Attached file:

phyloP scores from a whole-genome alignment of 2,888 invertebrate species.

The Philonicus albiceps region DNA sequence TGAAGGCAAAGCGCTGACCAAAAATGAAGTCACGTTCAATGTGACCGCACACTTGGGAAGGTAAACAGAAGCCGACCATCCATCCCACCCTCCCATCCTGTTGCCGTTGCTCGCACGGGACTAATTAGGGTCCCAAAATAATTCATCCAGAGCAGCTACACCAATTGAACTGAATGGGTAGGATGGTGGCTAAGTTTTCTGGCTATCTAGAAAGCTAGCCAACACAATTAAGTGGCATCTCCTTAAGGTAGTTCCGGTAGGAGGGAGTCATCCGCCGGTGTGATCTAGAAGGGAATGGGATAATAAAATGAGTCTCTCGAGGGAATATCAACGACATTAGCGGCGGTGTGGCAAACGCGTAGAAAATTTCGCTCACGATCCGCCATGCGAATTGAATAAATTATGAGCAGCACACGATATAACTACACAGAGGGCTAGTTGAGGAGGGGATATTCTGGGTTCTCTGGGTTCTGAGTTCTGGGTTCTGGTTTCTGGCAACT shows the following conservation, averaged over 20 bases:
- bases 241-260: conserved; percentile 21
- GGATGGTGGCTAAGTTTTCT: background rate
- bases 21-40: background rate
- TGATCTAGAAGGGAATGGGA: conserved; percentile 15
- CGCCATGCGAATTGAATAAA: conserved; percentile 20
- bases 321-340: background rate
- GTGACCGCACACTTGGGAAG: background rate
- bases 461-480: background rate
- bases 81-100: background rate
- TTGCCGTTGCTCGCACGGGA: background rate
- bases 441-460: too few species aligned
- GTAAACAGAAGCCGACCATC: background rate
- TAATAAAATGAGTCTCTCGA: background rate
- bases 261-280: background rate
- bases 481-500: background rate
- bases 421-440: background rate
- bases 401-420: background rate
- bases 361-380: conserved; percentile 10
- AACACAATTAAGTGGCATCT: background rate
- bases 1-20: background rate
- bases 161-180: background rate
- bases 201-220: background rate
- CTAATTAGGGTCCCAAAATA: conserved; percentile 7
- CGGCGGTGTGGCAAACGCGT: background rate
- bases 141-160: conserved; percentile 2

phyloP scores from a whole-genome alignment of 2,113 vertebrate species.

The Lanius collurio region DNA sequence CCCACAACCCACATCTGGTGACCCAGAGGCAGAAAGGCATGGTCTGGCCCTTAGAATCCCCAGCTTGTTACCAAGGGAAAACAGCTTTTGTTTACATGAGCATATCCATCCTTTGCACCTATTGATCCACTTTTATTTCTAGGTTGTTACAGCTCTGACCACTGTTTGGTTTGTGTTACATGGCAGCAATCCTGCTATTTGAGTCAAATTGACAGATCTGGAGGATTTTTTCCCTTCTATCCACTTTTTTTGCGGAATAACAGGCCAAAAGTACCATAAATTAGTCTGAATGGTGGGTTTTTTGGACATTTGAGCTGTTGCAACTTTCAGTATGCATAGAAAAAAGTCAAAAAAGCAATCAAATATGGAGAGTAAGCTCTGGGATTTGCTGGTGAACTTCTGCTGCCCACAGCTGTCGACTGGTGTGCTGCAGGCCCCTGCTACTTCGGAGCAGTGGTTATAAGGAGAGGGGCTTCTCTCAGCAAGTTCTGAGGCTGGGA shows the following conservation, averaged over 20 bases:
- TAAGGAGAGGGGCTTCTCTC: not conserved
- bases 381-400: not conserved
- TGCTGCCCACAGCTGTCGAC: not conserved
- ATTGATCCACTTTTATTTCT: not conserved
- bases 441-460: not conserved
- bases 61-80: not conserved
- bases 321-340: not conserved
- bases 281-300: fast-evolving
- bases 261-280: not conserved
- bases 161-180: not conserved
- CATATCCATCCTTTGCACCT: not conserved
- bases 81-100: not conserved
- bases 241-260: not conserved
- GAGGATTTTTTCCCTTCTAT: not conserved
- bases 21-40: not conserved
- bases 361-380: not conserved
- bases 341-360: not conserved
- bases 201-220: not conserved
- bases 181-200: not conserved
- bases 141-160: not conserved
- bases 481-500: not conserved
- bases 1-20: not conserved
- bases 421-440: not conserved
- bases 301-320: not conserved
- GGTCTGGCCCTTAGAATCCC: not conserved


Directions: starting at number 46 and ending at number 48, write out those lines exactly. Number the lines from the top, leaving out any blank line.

- bases 341-360: not conserved
- bases 201-220: not conserved
- bases 181-200: not conserved